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National Public Radio's Scott Simon discusses his career as a journalist and the evolving state of the media industry.

Scott Simon knows the state of journalism has evolved from when he started in the 1970s. 

As a young reporter, he covered the Civil War in El Salvador. He drove to where shots were fired, and reported breaking news on the massacre. His job was to tally wartime deaths, and he was told the most accurate method was to count the slaughtered heads.

Photo: Vernon Young
Scott Simon of NPR speaks at Hendricks Chapel before a crowd of more than 250 students Tuesday night in Hendricks Chapel. Simon spoke as part of the Syracuse University Lecture Series.

“It was a turning point in my career and established me as a certain kind of journalist when I was willing to undertake certain risks to report,” Simon said.

Simon, a writer, novelist and award winning host of national public radio’s Weekend Edition Saturday, shared personal anecdotes during his lecture Tuesday night in Hendricks Chapel, as part of the Syracuse University Lectures Series.

In today's era of journalism, Simon said, the reporting he learned in El Salvador would be unnecessary.

“Today you can get the news as fast as you want, and in any way that you want to hear, see or read it,” Simon said. “Because of mobile phones, Twitter and Facebook, by the time reporters would get there, it would already be told in real time.”

During his lecture, titled “Covering the World,” Simon shared stories from the career that has brought him to all 50 states and every continent, to provide first-hand reports and live coverage from ground zero in New York City, wars, national disasters, elections and scandals.

“I have been lucky enough to live through a very rich and blessed career in journalism,” Simon said.

Simon said the real problem journalists face today is that they are losing  what journalism should be about.

“Journalists need to challenge (the public’s) views of the world,” Simon said. “I believe that when you are a real enterprise journalist, every now and then, you have to not just risk offending the audience, but sometimes outrage them. Real journalism is supposed to surprise the audience with something they didn’t know, or knew but had wrong.”

After a 30 minute lecture, Simon held an extensive question and answer session that lasted longer than the actual speech. One audience member asked Simon about the importance of diversity in journalism, which he deemed a necessity to moving forward.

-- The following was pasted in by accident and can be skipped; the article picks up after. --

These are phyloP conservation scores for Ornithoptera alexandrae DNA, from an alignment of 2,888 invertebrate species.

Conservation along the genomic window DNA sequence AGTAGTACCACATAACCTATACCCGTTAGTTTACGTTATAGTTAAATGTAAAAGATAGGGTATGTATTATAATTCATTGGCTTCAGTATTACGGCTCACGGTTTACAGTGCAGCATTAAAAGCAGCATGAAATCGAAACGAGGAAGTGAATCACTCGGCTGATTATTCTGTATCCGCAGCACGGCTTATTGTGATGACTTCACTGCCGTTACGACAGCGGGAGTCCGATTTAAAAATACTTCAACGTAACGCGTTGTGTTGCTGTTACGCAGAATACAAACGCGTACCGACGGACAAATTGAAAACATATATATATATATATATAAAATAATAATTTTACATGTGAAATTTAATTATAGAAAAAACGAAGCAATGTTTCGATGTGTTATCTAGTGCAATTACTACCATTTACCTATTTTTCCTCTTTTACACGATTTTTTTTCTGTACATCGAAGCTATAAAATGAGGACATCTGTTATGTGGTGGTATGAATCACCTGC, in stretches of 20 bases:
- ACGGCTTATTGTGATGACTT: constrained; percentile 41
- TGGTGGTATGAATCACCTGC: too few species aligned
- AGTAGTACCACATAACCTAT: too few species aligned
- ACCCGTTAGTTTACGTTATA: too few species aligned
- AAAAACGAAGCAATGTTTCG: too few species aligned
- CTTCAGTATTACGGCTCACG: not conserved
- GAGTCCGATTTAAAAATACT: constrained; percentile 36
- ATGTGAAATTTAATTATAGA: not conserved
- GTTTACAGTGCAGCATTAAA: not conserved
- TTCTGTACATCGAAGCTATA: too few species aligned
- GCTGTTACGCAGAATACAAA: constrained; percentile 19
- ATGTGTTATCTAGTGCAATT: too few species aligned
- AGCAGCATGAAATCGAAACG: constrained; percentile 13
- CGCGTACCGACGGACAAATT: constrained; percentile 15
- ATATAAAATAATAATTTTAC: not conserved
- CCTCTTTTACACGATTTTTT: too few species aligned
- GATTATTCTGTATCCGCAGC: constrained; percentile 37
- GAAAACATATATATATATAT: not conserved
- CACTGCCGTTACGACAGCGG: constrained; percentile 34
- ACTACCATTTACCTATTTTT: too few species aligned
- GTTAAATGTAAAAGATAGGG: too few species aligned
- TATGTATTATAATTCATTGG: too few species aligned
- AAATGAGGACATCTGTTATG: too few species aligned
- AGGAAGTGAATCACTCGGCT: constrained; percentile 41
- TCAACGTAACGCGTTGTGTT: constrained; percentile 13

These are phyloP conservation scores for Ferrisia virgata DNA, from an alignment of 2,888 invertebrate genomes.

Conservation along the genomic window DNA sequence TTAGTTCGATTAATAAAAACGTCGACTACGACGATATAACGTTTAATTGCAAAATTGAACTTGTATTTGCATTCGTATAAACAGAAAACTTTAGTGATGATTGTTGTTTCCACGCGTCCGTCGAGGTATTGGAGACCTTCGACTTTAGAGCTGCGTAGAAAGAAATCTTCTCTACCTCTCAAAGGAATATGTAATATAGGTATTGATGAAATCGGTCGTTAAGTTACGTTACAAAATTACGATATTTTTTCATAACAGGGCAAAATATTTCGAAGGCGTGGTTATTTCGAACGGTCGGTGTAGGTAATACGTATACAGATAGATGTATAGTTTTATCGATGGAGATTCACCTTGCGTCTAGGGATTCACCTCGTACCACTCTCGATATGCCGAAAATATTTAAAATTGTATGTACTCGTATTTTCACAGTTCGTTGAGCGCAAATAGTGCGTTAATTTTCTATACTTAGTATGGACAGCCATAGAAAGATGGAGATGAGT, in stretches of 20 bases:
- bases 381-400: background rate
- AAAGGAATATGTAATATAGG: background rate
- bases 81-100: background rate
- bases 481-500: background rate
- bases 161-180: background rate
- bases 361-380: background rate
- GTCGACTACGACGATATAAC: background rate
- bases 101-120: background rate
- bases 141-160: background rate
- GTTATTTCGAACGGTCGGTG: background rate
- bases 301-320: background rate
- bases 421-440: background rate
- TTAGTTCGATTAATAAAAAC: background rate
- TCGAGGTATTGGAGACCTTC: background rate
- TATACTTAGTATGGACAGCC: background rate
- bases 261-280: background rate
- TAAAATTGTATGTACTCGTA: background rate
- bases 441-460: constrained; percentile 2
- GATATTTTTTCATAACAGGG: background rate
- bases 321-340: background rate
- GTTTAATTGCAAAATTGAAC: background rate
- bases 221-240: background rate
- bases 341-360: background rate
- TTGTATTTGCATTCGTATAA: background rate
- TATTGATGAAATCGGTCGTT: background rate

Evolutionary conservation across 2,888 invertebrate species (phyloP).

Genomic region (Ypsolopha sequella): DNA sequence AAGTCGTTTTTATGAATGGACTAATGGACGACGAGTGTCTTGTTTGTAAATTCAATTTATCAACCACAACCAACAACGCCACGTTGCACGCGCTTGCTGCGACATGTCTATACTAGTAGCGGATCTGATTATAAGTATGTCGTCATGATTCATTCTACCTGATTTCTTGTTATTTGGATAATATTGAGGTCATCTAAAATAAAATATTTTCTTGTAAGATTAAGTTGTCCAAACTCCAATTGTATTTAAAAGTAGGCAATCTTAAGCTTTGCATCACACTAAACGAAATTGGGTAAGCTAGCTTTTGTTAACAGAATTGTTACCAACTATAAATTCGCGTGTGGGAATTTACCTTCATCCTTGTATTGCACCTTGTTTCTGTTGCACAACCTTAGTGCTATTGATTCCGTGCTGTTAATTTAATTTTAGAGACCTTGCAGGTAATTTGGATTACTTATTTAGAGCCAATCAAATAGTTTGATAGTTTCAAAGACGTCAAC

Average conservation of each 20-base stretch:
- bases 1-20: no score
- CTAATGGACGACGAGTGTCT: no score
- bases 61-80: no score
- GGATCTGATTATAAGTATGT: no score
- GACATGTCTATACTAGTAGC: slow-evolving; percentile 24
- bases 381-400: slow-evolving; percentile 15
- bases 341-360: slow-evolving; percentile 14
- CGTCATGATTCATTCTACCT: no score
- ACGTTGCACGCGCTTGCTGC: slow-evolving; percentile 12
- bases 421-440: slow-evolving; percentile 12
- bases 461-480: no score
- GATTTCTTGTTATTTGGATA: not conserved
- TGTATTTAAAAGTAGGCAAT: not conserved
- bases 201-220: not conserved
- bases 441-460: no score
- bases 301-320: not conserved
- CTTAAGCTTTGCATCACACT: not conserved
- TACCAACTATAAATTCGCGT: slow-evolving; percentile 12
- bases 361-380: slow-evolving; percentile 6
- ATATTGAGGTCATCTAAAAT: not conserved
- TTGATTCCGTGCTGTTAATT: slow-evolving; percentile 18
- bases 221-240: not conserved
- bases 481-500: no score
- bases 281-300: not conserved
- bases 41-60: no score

“Diversity in journalism just helps us be smarter, more informed and wiser in reporting what the world is really all about,” he said.

The depth of the question and answer segment surprised Daniel Longo, a senior broadcast journalism and international relations major. Longo expected Simon’s speech to be longer.

“But it made it more engaging to me and the audience,” Longo said. “I thought he answered all the questions well and he shed light on what it is to be a journalist today.”

The last question of the lecture asked Simon about his future, on the radio and in the media.

Simon said he likes working for NPR, while balancing it with writing novels and doing television work for the British Broadcasting Corporation. His upcoming book, Simon said, reflects on adoption stories, along with his personal story of adopting two Chinese children with his wife. And he already has another book in the works.

“I hope to continue working for sometime. I have two young daughters and they’re going to Syracuse,” Simon said, which drew applause and ended his lecture. 

Scott SimonVideo: Watch The NewsHouse exclusive interview with Scott Simon, Covering the world.

Editors' Note: In the original version, the article said the BBC stood for British Broadcasting Channel. It actually stands for British Broadcasting Corporation. We apologize for this mistake. 


The BBC stands for British Broadcasting Corporation, not channel.

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